The territory of the Volga-Don interfluve and then beyond the Volga has, on account of its geographical position, since time immemorial served as a crossroads where routes met, which were used by the ancient cultures of East and West, North and South. Since 2006 the Institute of Archaeology has been carrying out intensive surveys and excavation work in the region, supported by the Cultural Committee of the Volgograd Region’s administration.
The Krasnye Lipki Burial-ground which contains materials from the Late Bronze Age and the Early Iron Age has been one of the most interesting discoveries of recent years. For the main burials in the three burial-mounds a cremation rite had been used. At this site a burial with rich grave goods was identified — three decorated clay vessels, a bronze knife with a wooden sheath and fragments of a wooden bowl with bronze facings — which made it possible to classify it as a “priestly” one. Burials of the pre-Scythian period had been let into two burial-mounds at the site. In one of the graves with a side-chamber containing an adult skeleton with the head pointing west, a horn cheek-plate was found and a conical-spherical vessel of the korchaga type — finds quite rare for the given area.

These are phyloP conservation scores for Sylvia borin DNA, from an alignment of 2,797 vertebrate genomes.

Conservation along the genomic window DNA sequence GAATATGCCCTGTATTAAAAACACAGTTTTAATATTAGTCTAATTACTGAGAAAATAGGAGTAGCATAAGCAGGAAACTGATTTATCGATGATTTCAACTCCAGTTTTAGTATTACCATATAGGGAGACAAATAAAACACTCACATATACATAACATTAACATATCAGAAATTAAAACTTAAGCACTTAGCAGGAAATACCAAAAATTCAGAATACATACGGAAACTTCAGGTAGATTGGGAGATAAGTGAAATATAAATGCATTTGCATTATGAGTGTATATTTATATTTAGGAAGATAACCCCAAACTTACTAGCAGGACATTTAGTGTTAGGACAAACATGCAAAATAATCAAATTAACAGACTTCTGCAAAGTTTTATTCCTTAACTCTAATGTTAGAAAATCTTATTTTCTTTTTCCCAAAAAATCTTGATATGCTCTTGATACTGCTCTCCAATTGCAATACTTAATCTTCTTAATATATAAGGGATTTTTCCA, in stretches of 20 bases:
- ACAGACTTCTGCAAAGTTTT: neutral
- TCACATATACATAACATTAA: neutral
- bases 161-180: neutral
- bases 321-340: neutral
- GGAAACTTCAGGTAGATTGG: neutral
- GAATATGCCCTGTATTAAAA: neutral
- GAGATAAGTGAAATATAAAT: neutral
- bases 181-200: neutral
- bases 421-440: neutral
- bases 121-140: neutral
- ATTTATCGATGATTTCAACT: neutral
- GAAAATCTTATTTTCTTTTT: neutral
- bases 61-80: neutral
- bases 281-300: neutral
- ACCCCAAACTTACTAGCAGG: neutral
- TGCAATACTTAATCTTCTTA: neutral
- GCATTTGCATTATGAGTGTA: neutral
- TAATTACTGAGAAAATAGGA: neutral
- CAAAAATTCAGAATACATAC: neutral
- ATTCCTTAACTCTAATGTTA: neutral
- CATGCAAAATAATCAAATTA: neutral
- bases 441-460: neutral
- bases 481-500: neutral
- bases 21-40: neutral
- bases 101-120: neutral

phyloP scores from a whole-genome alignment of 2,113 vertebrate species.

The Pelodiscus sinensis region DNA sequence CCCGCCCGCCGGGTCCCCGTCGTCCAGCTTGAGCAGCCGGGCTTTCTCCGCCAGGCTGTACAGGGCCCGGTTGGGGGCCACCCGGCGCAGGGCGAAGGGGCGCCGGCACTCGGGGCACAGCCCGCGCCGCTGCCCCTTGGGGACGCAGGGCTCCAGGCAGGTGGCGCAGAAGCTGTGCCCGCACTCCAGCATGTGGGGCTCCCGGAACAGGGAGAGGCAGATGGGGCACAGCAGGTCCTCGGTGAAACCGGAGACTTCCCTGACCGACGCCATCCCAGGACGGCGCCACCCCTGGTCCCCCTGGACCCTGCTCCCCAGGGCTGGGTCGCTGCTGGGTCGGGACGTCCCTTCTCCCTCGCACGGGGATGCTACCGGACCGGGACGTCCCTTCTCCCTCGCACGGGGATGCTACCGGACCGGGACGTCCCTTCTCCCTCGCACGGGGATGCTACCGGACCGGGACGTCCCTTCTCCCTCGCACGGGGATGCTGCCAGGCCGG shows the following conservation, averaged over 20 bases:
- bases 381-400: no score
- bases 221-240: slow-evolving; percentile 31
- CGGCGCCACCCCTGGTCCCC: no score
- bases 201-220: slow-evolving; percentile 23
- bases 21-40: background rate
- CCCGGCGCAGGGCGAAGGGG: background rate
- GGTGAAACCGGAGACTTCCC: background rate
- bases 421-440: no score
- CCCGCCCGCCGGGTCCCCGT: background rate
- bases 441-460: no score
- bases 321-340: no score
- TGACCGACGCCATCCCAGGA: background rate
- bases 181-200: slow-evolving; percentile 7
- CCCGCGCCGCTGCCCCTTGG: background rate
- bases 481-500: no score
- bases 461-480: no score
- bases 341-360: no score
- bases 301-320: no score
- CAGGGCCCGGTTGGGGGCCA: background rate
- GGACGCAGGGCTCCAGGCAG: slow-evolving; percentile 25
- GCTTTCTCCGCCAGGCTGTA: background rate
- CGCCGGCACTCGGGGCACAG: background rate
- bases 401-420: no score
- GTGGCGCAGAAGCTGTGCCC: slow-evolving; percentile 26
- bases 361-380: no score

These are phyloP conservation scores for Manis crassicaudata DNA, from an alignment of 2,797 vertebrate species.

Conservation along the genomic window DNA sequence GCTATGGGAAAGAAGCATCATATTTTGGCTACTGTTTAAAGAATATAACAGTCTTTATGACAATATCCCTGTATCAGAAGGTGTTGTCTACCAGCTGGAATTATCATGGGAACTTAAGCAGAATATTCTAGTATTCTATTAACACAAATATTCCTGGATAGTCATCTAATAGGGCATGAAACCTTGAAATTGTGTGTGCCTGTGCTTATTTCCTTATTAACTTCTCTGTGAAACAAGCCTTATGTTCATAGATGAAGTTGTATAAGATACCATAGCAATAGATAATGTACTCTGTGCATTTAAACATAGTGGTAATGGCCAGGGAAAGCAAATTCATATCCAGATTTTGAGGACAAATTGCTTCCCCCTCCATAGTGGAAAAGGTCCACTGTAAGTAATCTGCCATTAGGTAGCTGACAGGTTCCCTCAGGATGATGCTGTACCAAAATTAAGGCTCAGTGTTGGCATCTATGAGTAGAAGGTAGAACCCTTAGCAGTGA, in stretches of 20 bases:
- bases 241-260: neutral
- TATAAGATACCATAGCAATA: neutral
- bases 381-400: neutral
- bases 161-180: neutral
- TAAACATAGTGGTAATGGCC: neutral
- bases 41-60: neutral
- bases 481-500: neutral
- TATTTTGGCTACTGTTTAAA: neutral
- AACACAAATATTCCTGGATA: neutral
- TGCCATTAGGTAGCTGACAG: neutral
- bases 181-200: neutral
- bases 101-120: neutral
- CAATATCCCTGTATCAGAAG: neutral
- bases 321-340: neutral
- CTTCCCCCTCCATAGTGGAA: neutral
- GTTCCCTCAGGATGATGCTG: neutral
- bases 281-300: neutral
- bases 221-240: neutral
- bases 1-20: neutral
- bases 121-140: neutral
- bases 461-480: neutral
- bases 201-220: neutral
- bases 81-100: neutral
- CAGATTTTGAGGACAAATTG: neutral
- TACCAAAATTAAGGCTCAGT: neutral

Of particular interest was the burial of a noble warrior from the Late Sarmatian period found in the Gremyachaya group of burial-mounds inside a T-shaped catacomb. A narrow passage led from the entrance pit into the burial chamber and on its floor the adult skeleton had been laid out on its back with the head pointing east. The range of weaponry accompanying the deceased could not fail to impress. By his right shoulder was a long iron sword with a set of silver buckles from its belt and a handle complete with a pendant made of rock crystal. The bronze plate on the pendant had been covered in gold leaf and decorated with four garnet inlays. A second sword lay in the north-west corner of the burial chamber. Behind the head of the deceased were found an iron dagger with a bronze cross-guard and an iron battle knife with a bronze carved handle and under the right hand remains of the wooden handle of a whip with a silver facing had survived. In a corner of the burial-chamber a long whetstone was found, two bronze fibulae, a bronze ring and numerous gold plaques semi-spherical in shape. The remains of the funeral feast were accompanied by two iron knives and fragments of a wooden bowl with silver facings. A unique find was the surviving handle of a cup in the shape of the face of a beast of prey with teeth bared. The selections of burial “gifts” were also interesting as they were of a kind more usually associated with the grave goods found in female burials. They included silver and gold bracelets, a gold pendant, two clay distaffs and a string of amber beads found in a burial-chamber in front of the narrow passage leading in from the entrance pit. On the basis of the funerary rite and the range of grave goods this burial was dated to the middle or second half of the 3rd century AD. The appearance of a funerary rite involving T-shaped catacombs in the Volga-Don steppe was linked by several scholars with the military-cum-political activity of the population from the Central Caucasus.